A brave portrait of middle-aged sexual liberation: BRIAN VINER reviews Good Luck To You, Leo Grande 

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A brave portrait of middle-aged sexual liberation… Hats off to Emma Thompson in this rite-of-passage story made with humour and sensitivity: BRIAN VINER reviews Good Luck To You, Leo Grande

Goodluck to you, Leo Grande

Rating:

Emma Thompson might not be everyone’s cup of tea, let alone their glass of fizz, but as a widowed former RE teacher called Nancy, she had me hooked from the moment she apprehensively takes a bottle of champagne from a hotel mini-bar in preparation for an encounter with a male escort.

The sex worker’s pseudonym is Leo Grande and he is quite splendidly played by Peaky Blinders actor Daryl McCormack. Until the last of four separate acts, Sophie Hyde’s funny, moving, thought-provoking film, smartly scripted by comedian Katy Brand, features just the two characters in a series of hotel-room trysts.

There is duly a slightly theatrical feel to proceedings, but such is the quality of both the acting and writing, it never feels stagey.

Emma Thompson might not be everyone’s cup of tea, let alone their glass of fizz, but as a widowed former RE teacher called Nancy, she had me hooked from the moment she apprehensively takes a bottle of champagne from a hotel mini-bar in preparation for an encounter with a male escort

Emma Thompson might not be everyone’s cup of tea, let alone their glass of fizz, but as a widowed former RE teacher called Nancy, she had me hooked from the moment she apprehensively takes a bottle of champagne from a hotel mini-bar in preparation for an encounter with a male escort

When we (and Leo) first meet her, Nancy is a bag of nerves. It is two years since the death of her husband Robert, the only man she has ever been to bed with – ‘There are nuns out there with more sexual experience,’ she says – and now she has decided that she wishes to pay for sex.

Even when Robert was alive theirs was a humdrum, robotic sex life, which always left her ‘disappointed’. But the arrival of this handsome, self-assured, worldly young Irishman plunges her into self doubt. The age gap alone is alarming. Does she really want to go through with it?

Leo has a quick wit and abundant charm. He tells Nancy he likes her perfume. ‘Coco Chanel… Nigella Lawson wears it,’ she gabbles by way of reply. Leo says he finds Nigella sexy. Nancy waits for him to add, ‘for her age’. But he doesn’t. He is a man in complete command of their transactional situation, overcoming its potential for awkwardness by effortlessly flirting with her.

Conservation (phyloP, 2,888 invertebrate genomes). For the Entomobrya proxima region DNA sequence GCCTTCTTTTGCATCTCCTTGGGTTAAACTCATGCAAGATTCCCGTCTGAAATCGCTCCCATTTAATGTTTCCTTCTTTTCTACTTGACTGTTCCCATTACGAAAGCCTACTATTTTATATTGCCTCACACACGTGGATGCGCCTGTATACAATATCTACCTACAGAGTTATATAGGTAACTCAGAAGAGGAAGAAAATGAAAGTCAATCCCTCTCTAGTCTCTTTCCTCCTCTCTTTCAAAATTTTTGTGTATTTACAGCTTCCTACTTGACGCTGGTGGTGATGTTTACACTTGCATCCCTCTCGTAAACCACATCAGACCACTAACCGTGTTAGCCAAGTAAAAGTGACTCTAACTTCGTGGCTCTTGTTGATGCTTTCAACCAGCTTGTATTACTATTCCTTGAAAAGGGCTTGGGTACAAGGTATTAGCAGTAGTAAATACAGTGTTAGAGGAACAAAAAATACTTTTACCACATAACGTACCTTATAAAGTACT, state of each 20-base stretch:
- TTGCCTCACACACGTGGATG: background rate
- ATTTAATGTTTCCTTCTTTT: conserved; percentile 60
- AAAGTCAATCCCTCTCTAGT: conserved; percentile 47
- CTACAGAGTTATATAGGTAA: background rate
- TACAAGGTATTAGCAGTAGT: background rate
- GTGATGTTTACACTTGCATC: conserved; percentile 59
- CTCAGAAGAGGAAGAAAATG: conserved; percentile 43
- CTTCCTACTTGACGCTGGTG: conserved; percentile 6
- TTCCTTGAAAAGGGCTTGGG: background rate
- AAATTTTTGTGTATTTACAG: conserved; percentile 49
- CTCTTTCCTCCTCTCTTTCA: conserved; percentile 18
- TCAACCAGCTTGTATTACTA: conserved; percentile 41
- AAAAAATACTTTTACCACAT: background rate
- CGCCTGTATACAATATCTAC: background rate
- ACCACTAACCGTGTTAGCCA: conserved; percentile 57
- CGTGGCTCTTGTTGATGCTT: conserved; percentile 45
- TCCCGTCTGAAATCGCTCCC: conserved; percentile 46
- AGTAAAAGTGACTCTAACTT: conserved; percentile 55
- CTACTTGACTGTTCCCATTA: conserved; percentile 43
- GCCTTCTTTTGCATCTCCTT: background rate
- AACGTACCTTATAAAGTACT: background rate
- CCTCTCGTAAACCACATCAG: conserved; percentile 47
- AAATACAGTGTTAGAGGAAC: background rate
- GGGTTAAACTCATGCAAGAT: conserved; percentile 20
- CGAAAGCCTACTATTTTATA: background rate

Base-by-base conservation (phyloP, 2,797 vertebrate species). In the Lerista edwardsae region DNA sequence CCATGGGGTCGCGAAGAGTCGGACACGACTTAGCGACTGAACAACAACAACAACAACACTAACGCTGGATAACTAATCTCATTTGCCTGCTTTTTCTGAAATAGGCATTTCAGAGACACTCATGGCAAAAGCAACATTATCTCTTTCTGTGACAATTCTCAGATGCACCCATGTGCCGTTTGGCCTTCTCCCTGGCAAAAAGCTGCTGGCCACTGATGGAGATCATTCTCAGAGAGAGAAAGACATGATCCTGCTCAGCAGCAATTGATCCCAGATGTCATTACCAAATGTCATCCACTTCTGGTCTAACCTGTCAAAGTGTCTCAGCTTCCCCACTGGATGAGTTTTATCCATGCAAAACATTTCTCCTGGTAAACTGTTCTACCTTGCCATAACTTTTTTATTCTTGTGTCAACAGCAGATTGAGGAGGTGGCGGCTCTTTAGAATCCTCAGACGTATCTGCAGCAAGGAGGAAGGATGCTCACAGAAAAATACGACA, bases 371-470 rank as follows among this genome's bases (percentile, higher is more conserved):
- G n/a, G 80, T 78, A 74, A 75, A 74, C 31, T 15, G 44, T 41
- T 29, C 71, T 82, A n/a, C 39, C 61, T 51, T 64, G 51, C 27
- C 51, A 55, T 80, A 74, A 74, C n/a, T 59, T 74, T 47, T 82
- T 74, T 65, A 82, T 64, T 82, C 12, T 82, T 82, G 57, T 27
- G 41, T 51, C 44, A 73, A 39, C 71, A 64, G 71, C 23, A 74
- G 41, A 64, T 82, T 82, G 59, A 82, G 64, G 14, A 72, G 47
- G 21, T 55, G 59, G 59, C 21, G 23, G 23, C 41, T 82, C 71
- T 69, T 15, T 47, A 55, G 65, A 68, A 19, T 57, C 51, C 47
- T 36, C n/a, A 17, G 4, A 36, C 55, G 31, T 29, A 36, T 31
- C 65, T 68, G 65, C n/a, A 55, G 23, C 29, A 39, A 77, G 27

Yet his confidence merely exacerbates her own mounting anxiety, compounded by phone calls from her grown-up daughter who, of course, has no idea what her mother is up to.

Leo tells her that his oldest customer was 82, which makes her feel a little better, but she cannot shake off the feeling that what she is about to do is irredeemably, indefensibly seedy. ‘I feel like Rolf Harris all of a sudden,’ she says.

Leo’s family in Ireland don’t know what he does for a living – he tells them he works on a North Sea oil rig – and over the course of three meetings, slowly but very effectively, and thanks to a genuinely nuanced performance by McCormack, his own vulnerabilities begin to show. Nancy, by contrast, is growing in self-esteem. She begins to feel intimacy beyond their physical connection – but is she starting to misinterpret the nature of their relationship?

When we (and Leo) first meet her, Nancy is a bag of nerves. It is two years since the death of her husband Robert, the only man she has ever been to bed with

When we (and Leo) first meet her, Nancy is a bag of nerves. It is two years since the death of her husband Robert, the only man she has ever been to bed with

Brand’s excellent script keeps all this real, faltering only once or twice when Nancy’s guilelessness feels a bit forced, but otherwise sustaining our interest in knowing how it might end. Wisely, the questionable morality of paying for sex is not overlooked (Nancy used to get her secondary-school pupils to write essays on the subject) although anyone who feels strongly that it is intrinsically wrong in any circumstance should probably give this film a swerve.

But really it is a rite-of-passage story made with humour and sensitivity, and hats off to Thompson, not to mention towelling robes, for fleetingly exposing her sexagenarian body not just to a single camera, but also to widespread comment. There is bound to be plenty. But nudity is not the point of this film. Nor, even, is sex. It is about emotional growth, and how we’re never too old to start.

  • Good Luck To You, Leo Grande opens in cinemas next Friday.

https://www.dailymail.co.uk/tvshowbiz/article-10902403/A-brave-portrait-middle-aged-sexual-liberation-BRIAN-VINER-reviews-Good-Luck-Leo-Grande.html

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